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Iri Brown Farm

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1815, c. 1850, c. 1875, house. 1885, barn. 111 Plain Woods Rd. (.5 mile from Moosup Valley Rd.) (barn partially visible in winter)

The Iri Brown farmhouse is a prettily maintained one-and-one-half-story Federal house with a tiny trap-door monitor, and comfortable Greek Revival and plain Victorian additions to the rear. It is the spectacular barn, however, among the grandest extant in Rhode Island (except for estate barns) and beautifully restored, which is of exceptional interest. (Unfortunately, its position behind the house and trees make viewing difficult except in winter, and then only partially.) A four-story barn under one immense spreading gable set broadside against a rock ledge slope, it contains entrances on three levels. One entrance cuts to the cow stalls through the masonry base at the front of the barn facing the road. Up the slope, entrances at the second level into either side of the barn provide for carriages and horses. Up again, an entrance to the rear at the third level serves the hay wagon and the loft above. Three square shafts from the third level to the ground (two of masonry, one of wood, and all plaster-lined) provide for interior silage. The fitting of the barn to the rock ledge of the hill with a combination of masonry walls and pegged timber construction is especially impressive. An altogether unusual barn type for Rhode Island, it recalls the Shakers' multilevel “bank” barns set into hill slopes; and, in fact, the Brown family had Shaker connections. (Still in the barn is an exceptionally large oxen-drawn wagon for hauling the granite blocks used to build it. The blocks were suspended beneath an oak timber construction resembling a giant sawhorse on wheels.)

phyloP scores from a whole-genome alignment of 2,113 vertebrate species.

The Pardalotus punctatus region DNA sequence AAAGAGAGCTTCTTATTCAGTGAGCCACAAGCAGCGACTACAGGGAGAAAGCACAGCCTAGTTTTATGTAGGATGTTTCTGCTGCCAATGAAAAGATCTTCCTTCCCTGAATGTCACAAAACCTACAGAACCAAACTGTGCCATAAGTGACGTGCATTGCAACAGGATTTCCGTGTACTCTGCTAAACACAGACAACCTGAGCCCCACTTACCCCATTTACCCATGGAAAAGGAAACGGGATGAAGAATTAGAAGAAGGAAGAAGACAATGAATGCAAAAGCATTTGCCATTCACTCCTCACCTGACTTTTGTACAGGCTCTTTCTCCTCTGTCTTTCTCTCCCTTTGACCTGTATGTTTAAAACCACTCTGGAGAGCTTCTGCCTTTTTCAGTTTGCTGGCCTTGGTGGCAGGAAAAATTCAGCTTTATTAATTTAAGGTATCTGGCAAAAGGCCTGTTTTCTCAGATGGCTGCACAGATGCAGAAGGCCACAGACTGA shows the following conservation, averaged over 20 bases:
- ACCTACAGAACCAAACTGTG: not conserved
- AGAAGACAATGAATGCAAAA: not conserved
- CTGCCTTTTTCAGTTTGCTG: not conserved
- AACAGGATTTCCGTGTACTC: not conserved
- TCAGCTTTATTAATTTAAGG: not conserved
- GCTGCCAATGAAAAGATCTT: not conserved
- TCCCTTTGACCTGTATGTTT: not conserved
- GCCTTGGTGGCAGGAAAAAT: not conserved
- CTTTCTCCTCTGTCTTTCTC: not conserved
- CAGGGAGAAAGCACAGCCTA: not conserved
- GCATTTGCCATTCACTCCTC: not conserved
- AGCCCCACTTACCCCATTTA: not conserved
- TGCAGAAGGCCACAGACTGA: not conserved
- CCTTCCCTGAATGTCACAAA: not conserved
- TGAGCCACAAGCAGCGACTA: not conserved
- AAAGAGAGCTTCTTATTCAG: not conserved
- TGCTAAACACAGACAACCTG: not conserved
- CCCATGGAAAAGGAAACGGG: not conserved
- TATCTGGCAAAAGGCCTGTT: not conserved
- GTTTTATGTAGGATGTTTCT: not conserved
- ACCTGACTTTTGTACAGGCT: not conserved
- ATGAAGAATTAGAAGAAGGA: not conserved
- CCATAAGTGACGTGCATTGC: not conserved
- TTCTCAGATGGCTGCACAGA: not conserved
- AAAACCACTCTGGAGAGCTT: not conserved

Iri Brown, a schoolteacher as well as a farmer, was a director of the Mount Vernon Bank and founded, with his brother-in-law, the Moosup Valley Church. He very likely provided the means of moving the granite blocks which underpin the church and form its cemetery walls. Family legend has it that the magnificent barn was built as an inducement to convince Iri's grandson Curtis Foster to remain on the farm, as, indeed, he did. It is now primarily used as a barn for riding horses.

Writing Credits

William H. Jordy et al.

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